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Improving the Safety of Vena Caval Thrombectomy in Kidney Cancer with Tumor Thrombus Team Approach

In This Article

  • A new multidisciplinary tumor thrombus team enlists cardiothoracic, urologic and vascular surgical expertise at Massachusetts General Hospital
  • Extensive involvement by genitourinary, radiology, cardiovascular and anesthesiology teams improves outcomes for the high-risk and complex tumor thrombus excision surgery
  • Combination surgeries are performed if necessary, with the tumor excision surgery performed with cardiac repair surgery in a number of recent cases to prevent a post-surgical cardiac event

Up to 30% of patients with advanced renal cell carcinoma (RCC) have venous tumor invasion resulting in a tumor thrombus. Complete removal of these thrombi is essential for eliminating the cancer, but the surgical process can be dangerous, with a significant risk of hemorrhage, unstable hemodynamics and death.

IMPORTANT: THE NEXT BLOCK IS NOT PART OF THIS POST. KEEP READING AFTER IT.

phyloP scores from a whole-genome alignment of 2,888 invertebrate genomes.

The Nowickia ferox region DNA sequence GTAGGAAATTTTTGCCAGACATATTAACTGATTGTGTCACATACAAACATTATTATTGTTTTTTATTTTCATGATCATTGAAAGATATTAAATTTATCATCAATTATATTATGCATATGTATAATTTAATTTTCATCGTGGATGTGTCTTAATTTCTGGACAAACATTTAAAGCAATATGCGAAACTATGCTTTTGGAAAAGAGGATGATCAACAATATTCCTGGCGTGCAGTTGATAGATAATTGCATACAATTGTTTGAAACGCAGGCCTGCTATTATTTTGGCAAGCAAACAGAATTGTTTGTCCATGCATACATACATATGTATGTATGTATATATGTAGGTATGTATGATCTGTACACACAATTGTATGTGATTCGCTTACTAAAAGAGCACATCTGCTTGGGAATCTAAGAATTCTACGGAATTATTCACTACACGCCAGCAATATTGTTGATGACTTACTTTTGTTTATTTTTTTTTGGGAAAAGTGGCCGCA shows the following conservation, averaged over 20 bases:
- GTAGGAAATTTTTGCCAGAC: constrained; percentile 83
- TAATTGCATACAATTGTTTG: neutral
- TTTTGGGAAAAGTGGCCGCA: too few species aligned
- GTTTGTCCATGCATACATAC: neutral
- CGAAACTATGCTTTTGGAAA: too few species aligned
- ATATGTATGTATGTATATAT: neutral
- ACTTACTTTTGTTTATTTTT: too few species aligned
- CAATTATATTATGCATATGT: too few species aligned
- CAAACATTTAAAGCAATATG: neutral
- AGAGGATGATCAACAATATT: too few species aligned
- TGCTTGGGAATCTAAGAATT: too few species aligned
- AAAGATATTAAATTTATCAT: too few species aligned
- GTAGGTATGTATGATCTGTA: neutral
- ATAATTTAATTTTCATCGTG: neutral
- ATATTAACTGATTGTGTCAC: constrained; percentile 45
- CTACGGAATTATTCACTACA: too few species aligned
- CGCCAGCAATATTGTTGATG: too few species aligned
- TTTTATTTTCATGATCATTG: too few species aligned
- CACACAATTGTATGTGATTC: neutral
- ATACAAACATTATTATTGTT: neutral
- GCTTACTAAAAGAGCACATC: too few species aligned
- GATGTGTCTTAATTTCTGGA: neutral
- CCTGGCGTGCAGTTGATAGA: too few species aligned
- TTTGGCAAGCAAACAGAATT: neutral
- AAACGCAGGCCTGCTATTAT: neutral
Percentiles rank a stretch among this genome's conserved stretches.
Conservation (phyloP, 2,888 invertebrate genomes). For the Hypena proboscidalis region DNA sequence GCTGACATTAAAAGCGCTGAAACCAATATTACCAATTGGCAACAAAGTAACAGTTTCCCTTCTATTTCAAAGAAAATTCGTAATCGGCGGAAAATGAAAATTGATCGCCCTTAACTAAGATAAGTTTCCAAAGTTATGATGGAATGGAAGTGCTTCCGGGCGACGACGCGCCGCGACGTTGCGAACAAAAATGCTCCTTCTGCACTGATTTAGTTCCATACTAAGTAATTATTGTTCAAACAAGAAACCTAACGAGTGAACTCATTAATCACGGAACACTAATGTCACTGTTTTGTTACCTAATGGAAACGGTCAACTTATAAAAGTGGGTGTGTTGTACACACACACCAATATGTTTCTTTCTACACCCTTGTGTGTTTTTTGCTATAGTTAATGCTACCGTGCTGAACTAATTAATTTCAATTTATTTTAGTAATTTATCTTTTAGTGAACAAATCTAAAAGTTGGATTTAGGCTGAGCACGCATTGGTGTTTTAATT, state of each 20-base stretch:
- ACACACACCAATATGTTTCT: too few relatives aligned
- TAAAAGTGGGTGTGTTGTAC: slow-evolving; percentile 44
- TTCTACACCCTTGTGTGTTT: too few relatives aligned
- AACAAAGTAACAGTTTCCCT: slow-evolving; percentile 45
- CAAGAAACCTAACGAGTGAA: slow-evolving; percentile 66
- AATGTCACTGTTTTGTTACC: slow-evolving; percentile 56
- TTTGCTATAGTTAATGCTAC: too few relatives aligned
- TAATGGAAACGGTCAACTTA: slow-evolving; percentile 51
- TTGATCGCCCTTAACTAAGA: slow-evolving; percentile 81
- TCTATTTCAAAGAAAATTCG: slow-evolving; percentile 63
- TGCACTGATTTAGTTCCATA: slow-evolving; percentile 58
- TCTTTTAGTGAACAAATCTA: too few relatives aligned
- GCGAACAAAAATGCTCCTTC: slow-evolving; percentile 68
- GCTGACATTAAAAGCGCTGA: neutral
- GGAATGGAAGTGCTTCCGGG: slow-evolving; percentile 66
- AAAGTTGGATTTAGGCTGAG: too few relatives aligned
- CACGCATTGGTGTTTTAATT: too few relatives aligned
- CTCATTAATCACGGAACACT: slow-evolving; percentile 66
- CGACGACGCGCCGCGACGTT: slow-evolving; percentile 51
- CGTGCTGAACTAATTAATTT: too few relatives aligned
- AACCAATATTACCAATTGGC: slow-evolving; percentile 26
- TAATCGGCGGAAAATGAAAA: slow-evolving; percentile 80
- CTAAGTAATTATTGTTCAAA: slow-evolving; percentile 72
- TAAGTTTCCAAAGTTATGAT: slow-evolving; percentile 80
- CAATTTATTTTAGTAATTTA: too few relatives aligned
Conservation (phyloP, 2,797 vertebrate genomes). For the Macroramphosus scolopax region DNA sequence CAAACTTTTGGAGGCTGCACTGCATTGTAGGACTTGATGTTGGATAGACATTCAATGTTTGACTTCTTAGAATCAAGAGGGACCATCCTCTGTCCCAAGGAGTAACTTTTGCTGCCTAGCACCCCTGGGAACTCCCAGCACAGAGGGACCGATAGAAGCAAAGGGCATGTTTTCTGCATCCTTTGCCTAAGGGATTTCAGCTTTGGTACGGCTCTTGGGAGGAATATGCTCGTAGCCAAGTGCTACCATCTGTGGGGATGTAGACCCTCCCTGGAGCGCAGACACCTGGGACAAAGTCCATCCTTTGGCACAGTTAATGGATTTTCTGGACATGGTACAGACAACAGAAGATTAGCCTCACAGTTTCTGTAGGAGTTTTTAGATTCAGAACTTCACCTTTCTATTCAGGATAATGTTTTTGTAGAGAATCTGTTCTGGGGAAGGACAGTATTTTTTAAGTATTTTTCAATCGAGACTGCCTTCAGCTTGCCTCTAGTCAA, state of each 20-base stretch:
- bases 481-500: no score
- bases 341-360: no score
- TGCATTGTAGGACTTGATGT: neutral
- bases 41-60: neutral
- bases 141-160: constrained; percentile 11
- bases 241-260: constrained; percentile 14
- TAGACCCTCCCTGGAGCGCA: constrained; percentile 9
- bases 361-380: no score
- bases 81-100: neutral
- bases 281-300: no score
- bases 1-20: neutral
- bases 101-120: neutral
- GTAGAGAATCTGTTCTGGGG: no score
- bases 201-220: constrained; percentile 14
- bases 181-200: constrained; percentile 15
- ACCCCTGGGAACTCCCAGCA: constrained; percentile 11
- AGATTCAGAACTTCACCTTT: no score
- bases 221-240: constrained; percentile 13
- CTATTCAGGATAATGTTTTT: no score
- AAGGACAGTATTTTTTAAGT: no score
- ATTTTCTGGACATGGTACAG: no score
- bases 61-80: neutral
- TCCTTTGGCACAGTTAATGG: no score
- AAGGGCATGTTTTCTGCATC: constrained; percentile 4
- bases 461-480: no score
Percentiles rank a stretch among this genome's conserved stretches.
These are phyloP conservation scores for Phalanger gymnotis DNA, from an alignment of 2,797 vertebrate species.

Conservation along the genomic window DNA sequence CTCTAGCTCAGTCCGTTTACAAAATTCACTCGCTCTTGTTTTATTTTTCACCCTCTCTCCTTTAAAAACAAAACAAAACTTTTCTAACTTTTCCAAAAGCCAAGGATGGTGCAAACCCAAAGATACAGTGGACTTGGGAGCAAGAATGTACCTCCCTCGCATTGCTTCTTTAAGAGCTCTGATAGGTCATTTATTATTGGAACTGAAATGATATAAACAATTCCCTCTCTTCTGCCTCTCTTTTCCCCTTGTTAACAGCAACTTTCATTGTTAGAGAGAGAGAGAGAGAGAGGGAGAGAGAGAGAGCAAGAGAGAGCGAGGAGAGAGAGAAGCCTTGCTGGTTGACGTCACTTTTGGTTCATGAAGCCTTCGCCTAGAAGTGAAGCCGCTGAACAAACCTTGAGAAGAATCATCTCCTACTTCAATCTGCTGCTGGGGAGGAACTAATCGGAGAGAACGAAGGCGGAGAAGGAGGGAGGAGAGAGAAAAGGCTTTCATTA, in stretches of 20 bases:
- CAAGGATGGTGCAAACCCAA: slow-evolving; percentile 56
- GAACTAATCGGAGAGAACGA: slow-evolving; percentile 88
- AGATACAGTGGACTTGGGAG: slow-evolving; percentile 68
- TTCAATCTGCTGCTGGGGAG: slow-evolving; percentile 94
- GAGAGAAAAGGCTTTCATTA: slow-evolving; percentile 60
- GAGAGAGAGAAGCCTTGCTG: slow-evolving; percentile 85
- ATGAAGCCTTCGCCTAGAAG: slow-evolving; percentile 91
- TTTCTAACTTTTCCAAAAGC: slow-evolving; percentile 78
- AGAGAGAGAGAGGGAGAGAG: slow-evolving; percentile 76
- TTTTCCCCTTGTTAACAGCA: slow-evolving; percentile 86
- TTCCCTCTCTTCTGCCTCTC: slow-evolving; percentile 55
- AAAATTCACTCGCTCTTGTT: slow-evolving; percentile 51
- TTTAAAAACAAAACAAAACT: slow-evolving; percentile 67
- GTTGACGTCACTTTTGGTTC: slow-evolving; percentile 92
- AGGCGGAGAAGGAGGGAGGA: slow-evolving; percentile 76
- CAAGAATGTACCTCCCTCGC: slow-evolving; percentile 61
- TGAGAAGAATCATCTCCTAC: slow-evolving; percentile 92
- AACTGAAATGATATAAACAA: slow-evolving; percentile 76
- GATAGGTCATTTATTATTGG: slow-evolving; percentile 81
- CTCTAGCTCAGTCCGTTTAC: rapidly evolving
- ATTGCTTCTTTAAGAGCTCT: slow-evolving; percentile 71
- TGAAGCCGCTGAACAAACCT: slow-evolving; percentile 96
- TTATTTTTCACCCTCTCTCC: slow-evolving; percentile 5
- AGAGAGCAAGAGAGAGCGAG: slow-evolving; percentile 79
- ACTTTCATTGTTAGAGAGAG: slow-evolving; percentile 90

A multispecialty tumor thrombus team within an integrated practice can improve the safety of this intricate and extensive procedure. Since 2016, a new tumor thrombus team at Massachusetts General Hospital has jointly managed dozens of patients with advanced RCC tumor thrombi, and all patients treated by the team have experienced improved safety.

A Specialized Team Approach

When advanced RCC invades the renal vein, it extends to the inferior vena cava (IVC), above the level of the liver and/or the heart (Figure 1).

Figure 1: Normal Kidney and Inferior Vena Cava Anatomy

In advanced RCC, cancer can spread from the kidney, through the renal vein, into the inferior vena cava, upward above the diaphragm into the heart.

The complications of treating advanced RCC tumor thrombus can be considerable. The surgical team needs to be prepared for extensive blood loss or cardiovascular events resulting from changes in hemodynamics.

“A specialized team absolutely gives the patient the best chance of recovery,” says Michael Blute, MD, chief of the Department of Urology at Massachusetts General Hospital. Thoralf Sundt, MD, director of the Corrigan Minehan Heart Center at Mass General and chief of the Division of Cardiac Surgery, adds that training urologic surgeons, cardiothoracic surgeons, vascular surgeons, anesthesiologists and radiologists to work together on the intricacies of these procedures “adds a margin of safety to what is a complex and high-risk procedure.”